West Coast drought impacting salmon population

MARIN COUNTY, Calif. (KNTV/NBC) – California’s drought spawns concerns over one of the bay area’s most prized fish: salmon.

This dry summer is bringing just a trickle of water to the Lagunitas Watershed in west Marin County, home to one of the state’s last runs of endangered Coho salmon. Environmentalists say the numbers are a scant 10% of what they used to be with a few fish that didn’t make it out to sea surviving in drought-ravaged puddles, but likely not for long without some human help.

There are fears across the rivers and creeks of California that the drought will upset already delicate salmon populations with concerns it is silently doing its damage now. But because salmon head out to sea for several years before returning to their spawning grounds, we won’t see the impact for a while.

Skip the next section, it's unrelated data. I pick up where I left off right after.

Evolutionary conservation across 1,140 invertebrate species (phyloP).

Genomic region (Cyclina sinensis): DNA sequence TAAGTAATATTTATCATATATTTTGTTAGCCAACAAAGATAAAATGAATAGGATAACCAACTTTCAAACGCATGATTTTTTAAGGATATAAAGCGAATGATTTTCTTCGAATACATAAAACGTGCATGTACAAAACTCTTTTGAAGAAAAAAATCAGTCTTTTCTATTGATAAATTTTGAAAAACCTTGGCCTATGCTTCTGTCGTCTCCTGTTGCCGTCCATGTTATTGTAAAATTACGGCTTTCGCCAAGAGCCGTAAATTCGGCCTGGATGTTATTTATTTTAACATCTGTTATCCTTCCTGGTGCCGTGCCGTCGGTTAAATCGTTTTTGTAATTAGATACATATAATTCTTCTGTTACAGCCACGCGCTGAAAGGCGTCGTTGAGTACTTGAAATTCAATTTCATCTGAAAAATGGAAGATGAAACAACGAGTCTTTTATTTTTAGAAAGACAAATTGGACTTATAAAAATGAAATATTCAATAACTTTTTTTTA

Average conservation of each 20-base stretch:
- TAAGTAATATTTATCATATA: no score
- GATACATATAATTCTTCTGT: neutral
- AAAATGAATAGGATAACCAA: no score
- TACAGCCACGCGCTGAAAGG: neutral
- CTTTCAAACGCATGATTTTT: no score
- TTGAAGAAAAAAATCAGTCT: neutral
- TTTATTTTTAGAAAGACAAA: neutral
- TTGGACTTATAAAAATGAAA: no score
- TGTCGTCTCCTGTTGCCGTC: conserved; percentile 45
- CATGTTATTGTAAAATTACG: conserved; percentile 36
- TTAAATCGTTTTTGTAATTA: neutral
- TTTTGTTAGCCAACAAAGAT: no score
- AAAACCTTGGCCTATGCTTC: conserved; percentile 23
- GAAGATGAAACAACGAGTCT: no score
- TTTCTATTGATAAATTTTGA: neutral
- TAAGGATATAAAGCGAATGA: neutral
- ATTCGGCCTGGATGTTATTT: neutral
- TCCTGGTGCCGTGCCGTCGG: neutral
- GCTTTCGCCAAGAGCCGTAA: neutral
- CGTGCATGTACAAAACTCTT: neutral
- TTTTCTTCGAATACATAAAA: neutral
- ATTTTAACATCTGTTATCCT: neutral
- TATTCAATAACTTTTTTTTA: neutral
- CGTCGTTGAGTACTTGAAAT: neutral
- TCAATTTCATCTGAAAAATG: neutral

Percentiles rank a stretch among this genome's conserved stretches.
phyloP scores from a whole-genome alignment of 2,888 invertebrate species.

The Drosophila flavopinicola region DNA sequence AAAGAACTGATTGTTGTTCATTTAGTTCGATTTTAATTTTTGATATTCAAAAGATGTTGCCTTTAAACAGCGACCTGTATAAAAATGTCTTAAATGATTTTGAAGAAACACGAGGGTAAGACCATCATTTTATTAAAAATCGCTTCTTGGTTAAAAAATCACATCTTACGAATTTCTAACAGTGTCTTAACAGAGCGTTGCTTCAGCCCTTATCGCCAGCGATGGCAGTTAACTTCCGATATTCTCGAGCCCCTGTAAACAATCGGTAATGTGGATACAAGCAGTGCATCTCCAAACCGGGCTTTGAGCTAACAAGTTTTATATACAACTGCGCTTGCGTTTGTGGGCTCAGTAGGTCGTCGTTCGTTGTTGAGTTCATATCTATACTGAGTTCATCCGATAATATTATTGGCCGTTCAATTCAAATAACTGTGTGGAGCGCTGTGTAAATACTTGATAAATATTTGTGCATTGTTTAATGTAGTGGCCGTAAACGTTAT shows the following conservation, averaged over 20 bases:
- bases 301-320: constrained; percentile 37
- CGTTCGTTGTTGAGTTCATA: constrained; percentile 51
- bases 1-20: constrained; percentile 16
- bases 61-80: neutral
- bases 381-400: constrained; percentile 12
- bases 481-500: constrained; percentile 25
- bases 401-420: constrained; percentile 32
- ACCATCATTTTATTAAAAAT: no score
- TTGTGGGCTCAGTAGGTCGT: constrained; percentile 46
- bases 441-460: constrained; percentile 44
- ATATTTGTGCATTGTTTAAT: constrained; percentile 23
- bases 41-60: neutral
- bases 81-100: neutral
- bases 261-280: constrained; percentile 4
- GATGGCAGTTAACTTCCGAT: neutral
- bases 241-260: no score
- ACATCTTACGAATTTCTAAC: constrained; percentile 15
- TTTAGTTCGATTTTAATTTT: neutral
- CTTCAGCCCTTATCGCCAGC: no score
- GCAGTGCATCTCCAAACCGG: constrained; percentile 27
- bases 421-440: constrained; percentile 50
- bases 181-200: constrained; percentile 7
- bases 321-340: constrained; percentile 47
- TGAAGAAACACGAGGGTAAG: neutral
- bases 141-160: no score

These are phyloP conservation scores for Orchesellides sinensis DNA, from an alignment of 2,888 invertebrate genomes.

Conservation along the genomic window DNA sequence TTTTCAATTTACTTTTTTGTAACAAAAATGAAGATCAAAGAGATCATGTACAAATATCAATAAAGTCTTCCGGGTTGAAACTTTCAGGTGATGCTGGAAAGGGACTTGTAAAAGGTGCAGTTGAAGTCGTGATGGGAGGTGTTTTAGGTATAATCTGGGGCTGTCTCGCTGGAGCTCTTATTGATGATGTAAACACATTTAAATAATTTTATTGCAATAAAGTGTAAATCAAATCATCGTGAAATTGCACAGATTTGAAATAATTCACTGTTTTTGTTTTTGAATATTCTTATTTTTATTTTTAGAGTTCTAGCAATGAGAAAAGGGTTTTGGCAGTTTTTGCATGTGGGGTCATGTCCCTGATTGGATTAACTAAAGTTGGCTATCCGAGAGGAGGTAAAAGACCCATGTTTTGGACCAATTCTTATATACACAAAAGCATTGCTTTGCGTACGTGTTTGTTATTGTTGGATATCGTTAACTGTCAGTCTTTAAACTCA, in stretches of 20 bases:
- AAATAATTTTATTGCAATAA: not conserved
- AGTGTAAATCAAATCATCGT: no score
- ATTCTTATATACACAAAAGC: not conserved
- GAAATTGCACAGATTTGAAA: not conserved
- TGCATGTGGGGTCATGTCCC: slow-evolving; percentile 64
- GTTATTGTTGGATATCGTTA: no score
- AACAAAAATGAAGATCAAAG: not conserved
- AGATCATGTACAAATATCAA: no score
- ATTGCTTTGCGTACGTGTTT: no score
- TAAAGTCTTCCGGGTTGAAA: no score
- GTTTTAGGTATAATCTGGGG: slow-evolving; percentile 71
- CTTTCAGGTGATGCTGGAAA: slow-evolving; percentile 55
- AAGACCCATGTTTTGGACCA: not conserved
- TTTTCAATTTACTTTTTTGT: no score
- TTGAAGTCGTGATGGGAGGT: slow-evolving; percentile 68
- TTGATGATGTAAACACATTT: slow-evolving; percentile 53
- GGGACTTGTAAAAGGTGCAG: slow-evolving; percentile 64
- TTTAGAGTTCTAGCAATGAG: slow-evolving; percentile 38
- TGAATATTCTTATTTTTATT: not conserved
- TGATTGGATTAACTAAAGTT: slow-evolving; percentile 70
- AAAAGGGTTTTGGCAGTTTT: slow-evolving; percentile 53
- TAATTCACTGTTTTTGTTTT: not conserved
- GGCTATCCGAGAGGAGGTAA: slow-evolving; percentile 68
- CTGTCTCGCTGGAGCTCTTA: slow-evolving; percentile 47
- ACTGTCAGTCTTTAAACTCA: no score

“We’re living on salmon that were born 2 ,3, 4 years ago, so this year you’re not going to see it as much as you’ll see it in a few years,” explained John McManus with the Golden Gate Salmon

Association. “They’re going to swim up into rivers and streams to spawn that are too hot to sustain the eggs they’re going to lay.”

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